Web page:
The Commissioner considered that it would be a radical notion to suggest that a refusal by a New Zealander to supply ethnic information should lead to a denial of medical services, accident compensation, or the opportunity for rehabilitation. Experience in other collections of ethnic information suggested that many New Zealanders object to providing details of their ethnic origin. Such concerns are strongly held by some individuals in both majority and minority racial groups.
In its examination of the matter, the Committee sought evidence from the Commissioner, the Race Relations Conciliator, Department of Labour, NZ Insurance Council and the Deputy Government Statistician. The evidence tendered makes interesting reading. The Insurance Council opposed the collection of ethnicity details and supported revocation of the requirement to do so. However, it took the view that if the Committee determined that ethnicity data should continue to be collected by insurers then this should be ‘mandatory’. The Insurance Council and Deputy Government Statistician also opposed giving claimants the option to object to answering an ethnicity question.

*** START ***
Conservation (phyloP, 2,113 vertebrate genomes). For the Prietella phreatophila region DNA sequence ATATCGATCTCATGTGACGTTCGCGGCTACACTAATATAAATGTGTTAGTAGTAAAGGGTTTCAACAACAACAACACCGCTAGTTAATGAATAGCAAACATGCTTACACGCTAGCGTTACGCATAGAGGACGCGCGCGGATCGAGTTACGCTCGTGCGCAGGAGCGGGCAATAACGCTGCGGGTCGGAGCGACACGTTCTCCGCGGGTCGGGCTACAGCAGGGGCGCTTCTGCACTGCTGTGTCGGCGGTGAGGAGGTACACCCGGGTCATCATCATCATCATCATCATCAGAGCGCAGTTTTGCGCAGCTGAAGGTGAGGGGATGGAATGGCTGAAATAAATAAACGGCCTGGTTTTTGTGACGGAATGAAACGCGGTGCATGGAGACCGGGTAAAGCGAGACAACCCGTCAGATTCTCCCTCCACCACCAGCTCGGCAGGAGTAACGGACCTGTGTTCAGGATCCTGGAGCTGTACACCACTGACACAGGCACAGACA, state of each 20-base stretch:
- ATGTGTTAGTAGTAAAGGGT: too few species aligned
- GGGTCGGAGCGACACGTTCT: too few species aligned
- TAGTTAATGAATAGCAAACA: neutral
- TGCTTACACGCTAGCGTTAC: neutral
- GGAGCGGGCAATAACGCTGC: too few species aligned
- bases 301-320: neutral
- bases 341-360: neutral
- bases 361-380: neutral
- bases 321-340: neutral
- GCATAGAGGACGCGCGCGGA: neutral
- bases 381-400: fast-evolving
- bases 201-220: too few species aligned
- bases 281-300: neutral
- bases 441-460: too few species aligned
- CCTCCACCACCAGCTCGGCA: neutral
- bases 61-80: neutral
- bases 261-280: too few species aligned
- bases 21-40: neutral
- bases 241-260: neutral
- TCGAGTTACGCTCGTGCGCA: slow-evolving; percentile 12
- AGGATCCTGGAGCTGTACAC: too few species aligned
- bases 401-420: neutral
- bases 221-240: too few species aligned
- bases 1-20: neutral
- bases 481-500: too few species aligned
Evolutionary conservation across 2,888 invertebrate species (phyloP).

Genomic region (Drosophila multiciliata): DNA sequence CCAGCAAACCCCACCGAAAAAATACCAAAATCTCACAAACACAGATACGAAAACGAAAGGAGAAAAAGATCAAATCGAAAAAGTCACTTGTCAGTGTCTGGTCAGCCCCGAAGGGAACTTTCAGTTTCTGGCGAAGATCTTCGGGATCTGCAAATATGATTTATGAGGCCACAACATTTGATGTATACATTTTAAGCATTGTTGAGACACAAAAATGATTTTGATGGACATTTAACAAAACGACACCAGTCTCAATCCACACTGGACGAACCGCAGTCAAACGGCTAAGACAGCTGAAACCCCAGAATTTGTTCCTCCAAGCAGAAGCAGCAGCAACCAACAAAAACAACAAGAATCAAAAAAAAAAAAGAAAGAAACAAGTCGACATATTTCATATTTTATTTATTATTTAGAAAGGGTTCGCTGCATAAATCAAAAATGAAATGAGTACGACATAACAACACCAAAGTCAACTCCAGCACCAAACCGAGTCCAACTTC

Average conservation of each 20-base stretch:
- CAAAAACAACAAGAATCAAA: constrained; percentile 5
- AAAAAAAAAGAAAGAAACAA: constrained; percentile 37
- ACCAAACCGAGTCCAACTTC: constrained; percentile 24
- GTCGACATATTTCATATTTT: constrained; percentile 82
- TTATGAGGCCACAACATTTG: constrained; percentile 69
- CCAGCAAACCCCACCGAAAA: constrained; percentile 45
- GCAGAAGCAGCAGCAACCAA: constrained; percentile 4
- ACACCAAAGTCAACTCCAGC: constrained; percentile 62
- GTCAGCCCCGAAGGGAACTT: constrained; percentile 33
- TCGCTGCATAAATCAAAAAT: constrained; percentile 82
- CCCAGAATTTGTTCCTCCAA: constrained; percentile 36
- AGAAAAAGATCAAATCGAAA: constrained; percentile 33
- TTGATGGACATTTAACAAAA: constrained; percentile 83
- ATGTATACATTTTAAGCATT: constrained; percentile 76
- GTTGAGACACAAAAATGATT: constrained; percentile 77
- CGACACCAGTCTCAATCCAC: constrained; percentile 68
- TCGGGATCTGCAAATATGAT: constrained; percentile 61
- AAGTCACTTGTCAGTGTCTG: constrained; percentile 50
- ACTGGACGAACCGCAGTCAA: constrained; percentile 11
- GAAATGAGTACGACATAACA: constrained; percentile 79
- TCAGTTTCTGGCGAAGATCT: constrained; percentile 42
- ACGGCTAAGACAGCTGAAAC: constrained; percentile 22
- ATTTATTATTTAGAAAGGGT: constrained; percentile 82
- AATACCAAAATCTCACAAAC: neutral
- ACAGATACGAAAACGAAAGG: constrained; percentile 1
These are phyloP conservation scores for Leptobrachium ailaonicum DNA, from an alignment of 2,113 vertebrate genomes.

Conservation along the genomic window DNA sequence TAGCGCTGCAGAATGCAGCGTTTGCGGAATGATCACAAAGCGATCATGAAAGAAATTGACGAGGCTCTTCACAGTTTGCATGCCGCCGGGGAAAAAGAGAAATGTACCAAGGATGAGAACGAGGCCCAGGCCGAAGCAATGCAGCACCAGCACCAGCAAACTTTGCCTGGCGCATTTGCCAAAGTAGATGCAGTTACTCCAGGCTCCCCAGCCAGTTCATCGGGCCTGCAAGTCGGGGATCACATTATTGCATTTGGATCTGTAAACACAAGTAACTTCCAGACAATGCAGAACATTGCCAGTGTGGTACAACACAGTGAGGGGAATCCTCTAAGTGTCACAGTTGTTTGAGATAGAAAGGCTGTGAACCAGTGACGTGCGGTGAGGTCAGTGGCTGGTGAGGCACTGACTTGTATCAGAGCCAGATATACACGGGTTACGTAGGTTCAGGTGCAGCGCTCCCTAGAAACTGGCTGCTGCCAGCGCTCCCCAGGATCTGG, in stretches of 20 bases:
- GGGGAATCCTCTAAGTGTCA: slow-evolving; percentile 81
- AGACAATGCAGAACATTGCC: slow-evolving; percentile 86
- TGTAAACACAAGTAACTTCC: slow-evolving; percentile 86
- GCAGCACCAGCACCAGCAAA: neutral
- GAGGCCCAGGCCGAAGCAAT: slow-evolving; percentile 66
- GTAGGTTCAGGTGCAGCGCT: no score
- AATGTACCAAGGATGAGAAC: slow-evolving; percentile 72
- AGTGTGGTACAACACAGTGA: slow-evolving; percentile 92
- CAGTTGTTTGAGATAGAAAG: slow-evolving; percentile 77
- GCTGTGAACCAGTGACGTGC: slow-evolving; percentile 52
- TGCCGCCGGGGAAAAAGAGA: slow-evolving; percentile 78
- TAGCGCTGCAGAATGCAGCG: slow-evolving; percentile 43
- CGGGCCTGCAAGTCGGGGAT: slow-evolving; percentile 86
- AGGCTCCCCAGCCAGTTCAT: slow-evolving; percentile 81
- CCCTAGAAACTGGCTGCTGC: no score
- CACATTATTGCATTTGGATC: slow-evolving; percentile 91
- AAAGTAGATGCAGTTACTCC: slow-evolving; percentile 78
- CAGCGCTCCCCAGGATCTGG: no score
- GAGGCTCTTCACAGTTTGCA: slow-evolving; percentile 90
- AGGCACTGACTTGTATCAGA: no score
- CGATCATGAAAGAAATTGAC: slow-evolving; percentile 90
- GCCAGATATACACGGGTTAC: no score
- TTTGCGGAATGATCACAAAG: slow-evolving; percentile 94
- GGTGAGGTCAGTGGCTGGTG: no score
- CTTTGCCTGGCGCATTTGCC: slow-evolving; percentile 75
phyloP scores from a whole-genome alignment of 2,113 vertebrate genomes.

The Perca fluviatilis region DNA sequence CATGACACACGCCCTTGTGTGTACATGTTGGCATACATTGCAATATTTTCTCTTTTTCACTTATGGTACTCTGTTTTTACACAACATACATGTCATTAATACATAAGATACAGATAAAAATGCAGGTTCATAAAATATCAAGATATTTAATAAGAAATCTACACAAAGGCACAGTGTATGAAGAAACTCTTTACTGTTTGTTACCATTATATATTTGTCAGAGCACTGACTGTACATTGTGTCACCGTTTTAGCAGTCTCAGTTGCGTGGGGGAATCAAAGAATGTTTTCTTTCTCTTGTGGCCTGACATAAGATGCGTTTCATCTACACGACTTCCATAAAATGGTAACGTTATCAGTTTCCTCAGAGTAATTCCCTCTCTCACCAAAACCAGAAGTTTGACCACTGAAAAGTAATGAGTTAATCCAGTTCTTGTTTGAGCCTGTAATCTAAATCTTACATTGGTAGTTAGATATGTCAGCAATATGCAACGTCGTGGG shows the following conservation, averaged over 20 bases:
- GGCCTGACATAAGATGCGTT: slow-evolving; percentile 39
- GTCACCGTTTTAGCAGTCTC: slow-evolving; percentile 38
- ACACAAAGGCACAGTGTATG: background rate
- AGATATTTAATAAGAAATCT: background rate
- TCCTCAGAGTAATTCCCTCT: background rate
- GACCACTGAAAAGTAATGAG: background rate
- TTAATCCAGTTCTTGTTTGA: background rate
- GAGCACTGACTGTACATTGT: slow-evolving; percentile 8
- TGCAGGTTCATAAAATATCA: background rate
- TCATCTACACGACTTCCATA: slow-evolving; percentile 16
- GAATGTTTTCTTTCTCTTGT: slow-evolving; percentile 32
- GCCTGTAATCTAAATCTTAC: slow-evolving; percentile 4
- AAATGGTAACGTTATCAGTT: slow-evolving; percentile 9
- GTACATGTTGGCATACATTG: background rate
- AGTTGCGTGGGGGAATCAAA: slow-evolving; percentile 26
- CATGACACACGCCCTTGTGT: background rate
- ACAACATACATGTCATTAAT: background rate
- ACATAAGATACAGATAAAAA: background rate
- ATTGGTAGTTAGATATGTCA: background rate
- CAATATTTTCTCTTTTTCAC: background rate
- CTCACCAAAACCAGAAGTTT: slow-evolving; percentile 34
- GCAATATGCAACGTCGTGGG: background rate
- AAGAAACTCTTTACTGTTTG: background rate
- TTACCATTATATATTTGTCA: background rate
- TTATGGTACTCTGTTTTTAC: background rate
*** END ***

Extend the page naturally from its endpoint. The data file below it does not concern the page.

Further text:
The Department of Labour, which was responsible for drafting the regulation, also took an equivocal position. Notwithstanding that the regulations required insurers to supply ethnicity details and made no allowance for returns to omit ethnicity, the department maintained that it was nonetheless voluntary for individuals to supply those details. The Insurance Council somehow also reached this conclusion. However that is fairly surprising, given that 500,000 copies had already been printed of a claim form stated that it was mandatory for all information to be supplied, citing the Accident Insurance Act as authority for the demand.
The Regulations Review Committee observed that from the design and wording of the claims form, a reasonable person would understand the provision of ethnicity information to be mandatory. There was no indication on the forms that provision of the information was voluntary. Both the Insurance Council and the Department told the Committee that under the Act a failure to supply information without ethnicity would not be grounds for refusing cover to an injured person. Despite this, both the Council and the Department had been involved in the issue of forms which state that it is mandatory to supply all information requested.